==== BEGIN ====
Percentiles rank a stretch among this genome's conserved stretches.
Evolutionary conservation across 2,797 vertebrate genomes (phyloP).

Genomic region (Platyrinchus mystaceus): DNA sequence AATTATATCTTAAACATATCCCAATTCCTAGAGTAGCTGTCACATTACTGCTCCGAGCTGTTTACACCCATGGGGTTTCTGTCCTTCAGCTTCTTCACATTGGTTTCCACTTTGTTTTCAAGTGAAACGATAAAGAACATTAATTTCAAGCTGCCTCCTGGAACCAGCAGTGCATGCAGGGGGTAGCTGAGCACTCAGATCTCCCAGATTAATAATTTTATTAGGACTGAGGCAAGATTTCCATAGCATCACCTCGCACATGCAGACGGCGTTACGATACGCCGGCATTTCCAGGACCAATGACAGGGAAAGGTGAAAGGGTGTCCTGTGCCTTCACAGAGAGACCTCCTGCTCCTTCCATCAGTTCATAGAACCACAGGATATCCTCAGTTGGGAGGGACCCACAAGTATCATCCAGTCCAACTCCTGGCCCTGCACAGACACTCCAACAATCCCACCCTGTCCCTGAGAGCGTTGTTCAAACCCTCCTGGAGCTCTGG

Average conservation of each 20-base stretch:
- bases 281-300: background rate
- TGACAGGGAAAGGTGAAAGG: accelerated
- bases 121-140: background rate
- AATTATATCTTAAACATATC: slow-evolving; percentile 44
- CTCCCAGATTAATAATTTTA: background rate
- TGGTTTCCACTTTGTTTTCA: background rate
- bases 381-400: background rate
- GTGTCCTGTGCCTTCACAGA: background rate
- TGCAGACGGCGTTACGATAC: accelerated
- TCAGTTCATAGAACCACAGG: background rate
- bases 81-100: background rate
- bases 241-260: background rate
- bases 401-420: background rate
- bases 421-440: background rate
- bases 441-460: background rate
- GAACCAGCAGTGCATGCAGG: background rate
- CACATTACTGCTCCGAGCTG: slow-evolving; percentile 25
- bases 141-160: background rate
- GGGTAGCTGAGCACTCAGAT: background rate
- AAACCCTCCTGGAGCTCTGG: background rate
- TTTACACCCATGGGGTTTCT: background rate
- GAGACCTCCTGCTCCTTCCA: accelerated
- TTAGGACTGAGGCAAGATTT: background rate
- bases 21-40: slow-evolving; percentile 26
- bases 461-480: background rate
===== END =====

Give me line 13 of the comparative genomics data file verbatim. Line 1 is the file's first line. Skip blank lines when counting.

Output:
- TGCAGACGGCGTTACGATAC: accelerated